Rowlinson Knitwear is a prime example of how a smaller company can make waves environmentally. Both a certified B Corp, and in the process of getting ready to roll out their Carbon Literacy course, we thought we’d have a chat with their Sustainability Representative, Beth Moore, as part of B Corp month.
In your own words, what is a B Corp?
‘It’s like a tri-force of people, planet and profit, they’ve all got to be on the same level, you can’t put one above the other. Looking after your people and the planet and gaining recognition for that. Because it’s not an easy process to go through.
‘I’ve found it easier in a smaller business, there’s only 60 of us at Rowlinson, so when I need to find specific information, it is easy to get stuff back with a decent turnaround.’
How long have you been a B Corp?
‘We got B Corp certified in 2020. We just decided to really go for it and put the time in when the pandemic hit and people were being furloughed. But we are actually looking to push out our Carbon Literacy training material, to the rest of the business in the next month or so.’
So, do you think B Corps and Carbon Literacy can go hand in hand?
‘B Corps are obviously so important. And yeah you can be B Corp and care as much as you want, but if you don’t understand your own impact and what it means, or what carbon emissions and footprints mean, then you’re going to be missing a trick having as much impact as you could. Carbon Literacy was so important to me to just get the basic information down. And learning about how social justice and injustice tie into it. It would be difficult to make a bigger change if you weren’t Carbon Literate. The education piece is just so key.
‘It’s cool that ITV and Coronation Street are Carbon Literate. If Corrie can, then why can’t we? It makes it seem more achievable if it’s on your back door. Smaller businesses are the essential building blocks to making greater change.’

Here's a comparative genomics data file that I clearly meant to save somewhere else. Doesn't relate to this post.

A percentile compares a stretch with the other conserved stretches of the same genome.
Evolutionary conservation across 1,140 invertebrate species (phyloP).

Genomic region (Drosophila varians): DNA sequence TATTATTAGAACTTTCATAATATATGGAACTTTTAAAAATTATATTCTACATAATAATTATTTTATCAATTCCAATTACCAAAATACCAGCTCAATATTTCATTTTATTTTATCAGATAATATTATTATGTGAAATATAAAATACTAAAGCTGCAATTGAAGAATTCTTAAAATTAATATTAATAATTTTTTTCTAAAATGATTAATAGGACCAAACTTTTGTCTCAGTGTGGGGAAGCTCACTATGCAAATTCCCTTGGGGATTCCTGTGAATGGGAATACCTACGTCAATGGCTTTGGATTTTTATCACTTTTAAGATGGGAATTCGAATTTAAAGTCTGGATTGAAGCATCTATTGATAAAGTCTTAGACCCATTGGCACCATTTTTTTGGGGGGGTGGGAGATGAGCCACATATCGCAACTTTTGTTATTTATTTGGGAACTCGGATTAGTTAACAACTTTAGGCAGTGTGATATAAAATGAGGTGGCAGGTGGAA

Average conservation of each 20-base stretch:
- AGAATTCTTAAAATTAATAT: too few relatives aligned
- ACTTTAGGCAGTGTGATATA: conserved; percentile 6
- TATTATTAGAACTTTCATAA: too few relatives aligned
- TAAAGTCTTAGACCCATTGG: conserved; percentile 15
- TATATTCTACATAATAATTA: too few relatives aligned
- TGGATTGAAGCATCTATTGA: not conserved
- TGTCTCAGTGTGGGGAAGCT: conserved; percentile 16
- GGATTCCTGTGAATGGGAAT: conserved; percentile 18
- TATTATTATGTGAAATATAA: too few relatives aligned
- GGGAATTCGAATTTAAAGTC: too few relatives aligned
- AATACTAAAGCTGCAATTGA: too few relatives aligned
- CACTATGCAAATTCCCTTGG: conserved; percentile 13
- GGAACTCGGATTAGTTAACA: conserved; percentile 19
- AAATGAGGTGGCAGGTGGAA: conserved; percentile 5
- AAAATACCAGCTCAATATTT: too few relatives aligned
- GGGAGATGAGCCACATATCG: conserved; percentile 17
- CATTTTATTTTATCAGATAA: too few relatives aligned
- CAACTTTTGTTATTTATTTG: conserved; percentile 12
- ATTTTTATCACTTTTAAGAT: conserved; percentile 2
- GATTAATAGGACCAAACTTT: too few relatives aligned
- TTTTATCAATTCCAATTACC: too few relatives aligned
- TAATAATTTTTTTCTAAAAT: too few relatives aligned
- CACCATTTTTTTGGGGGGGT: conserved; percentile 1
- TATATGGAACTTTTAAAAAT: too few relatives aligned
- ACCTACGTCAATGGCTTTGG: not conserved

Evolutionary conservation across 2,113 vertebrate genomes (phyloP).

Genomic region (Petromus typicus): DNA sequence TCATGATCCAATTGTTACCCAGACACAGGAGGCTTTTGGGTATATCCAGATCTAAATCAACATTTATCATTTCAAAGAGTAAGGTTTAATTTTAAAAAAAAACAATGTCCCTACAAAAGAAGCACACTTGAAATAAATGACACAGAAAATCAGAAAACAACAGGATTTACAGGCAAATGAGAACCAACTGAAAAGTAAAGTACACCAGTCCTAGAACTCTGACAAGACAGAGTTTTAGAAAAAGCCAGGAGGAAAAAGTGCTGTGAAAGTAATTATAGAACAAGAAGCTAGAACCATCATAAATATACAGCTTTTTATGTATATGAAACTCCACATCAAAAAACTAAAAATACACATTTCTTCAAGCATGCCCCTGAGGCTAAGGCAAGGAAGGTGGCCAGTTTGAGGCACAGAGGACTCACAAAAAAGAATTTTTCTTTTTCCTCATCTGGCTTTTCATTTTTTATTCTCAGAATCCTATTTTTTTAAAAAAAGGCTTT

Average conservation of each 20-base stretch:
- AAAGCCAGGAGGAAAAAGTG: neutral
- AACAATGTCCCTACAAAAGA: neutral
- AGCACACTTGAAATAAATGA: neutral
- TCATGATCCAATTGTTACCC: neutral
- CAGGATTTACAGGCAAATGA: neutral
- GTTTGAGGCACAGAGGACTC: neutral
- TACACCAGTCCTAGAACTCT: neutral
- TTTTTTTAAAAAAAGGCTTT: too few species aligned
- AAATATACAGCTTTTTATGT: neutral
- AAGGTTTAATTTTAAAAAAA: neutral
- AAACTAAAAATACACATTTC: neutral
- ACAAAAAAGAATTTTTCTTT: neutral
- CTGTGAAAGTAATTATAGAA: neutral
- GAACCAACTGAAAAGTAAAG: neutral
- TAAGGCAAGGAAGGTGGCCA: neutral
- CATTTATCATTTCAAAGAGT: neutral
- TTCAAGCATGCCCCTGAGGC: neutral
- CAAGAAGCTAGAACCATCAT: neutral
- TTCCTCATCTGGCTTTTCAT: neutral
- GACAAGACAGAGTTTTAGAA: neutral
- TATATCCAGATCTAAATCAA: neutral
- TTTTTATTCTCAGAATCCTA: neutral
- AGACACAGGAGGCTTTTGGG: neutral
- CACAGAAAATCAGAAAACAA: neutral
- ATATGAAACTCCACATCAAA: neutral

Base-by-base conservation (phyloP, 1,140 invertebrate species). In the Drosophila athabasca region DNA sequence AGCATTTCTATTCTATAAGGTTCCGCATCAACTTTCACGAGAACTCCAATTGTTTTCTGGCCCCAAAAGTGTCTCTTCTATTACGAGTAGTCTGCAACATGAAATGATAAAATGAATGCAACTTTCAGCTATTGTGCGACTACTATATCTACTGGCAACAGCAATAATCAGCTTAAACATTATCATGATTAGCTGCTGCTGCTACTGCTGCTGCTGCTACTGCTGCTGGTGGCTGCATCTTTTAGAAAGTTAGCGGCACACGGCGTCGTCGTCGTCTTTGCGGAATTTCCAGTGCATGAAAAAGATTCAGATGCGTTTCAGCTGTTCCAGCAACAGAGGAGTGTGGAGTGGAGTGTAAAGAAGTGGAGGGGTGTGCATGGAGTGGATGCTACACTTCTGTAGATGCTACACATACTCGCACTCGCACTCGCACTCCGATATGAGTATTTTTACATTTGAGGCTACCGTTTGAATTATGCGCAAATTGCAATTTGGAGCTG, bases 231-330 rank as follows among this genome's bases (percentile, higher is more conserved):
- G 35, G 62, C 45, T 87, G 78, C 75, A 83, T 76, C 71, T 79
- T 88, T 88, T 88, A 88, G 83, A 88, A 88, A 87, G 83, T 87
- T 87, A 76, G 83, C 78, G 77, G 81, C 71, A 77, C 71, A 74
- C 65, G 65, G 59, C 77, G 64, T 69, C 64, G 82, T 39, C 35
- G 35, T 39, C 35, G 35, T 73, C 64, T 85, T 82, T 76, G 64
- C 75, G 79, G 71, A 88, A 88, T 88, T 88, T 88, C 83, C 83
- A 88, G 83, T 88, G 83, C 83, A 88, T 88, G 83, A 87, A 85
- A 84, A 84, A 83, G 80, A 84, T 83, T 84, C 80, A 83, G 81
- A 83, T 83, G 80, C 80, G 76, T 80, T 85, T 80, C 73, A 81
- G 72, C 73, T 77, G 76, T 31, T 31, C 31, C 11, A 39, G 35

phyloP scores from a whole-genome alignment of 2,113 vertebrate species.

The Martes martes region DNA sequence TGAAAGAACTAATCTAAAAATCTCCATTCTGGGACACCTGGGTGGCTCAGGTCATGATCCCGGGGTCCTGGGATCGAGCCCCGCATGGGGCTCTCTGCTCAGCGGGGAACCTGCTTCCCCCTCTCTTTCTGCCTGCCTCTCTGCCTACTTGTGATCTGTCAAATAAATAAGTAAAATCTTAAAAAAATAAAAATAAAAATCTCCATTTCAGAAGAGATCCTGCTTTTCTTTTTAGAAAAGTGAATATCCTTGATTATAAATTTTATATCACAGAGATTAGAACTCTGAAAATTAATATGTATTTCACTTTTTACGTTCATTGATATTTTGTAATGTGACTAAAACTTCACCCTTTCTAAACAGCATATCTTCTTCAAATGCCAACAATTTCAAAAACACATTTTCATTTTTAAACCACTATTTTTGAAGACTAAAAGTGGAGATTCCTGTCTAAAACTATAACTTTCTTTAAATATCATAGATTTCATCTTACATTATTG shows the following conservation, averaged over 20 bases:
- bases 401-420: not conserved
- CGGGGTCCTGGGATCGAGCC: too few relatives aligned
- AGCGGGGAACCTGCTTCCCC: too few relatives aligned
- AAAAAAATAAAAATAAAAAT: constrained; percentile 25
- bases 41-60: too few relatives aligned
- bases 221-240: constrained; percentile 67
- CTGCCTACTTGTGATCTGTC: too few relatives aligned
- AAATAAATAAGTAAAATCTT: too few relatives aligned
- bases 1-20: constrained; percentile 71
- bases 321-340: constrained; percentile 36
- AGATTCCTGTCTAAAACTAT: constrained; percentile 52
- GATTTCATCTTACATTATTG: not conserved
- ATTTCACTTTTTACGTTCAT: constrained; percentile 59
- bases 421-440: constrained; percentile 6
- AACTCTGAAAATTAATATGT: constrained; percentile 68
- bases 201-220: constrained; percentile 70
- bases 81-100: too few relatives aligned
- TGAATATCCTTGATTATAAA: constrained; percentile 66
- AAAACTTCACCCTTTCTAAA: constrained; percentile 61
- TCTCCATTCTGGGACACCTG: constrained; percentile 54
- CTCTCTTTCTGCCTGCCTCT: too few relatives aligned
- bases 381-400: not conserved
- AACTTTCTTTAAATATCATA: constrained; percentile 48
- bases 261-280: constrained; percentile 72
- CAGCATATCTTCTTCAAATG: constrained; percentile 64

Where do you think Carbon Literacy could change your sector?
‘I think it would change, but if it doesn’t bring in profit then they are not interested. The Carbon Literacy aspect is often on the back burner.
‘We are planning on setting up a Carbon Literacy Hub to talk about this — pushing it out to schools, so that kids can become Carbon Literate, and amending the training so that it is a bigger picture reaching wider audiences, rather than just individual training for staff.’
Do you think there is a hole in the sustainability world that still needs plugging?
‘For me it is the whole Carbon Literacy thing gaining more traction now. Something that is so inherently important. How are you supposed to reach net-zero when you don’t understand how to go about that?
‘It sounds a bit harsh but it should be almost compulsory!’
So what’s next?
‘We are planning the delivery for our Carbon Literacy training— we have this one activity that asks one question in 2 ways, ‘In 2050 what will the world look like?’ And they have to imagine the perfect scenario and the worst scenario, and utilise all their senses aware of what life would be like around them, what it would taste, smell, feel, sound like. From there, we deliver the rest of the training with the future in mind.’
If you’re part of an organisation that would like to get involved with Carbon Literacy, please get in touch – we can’t wait to hear from you.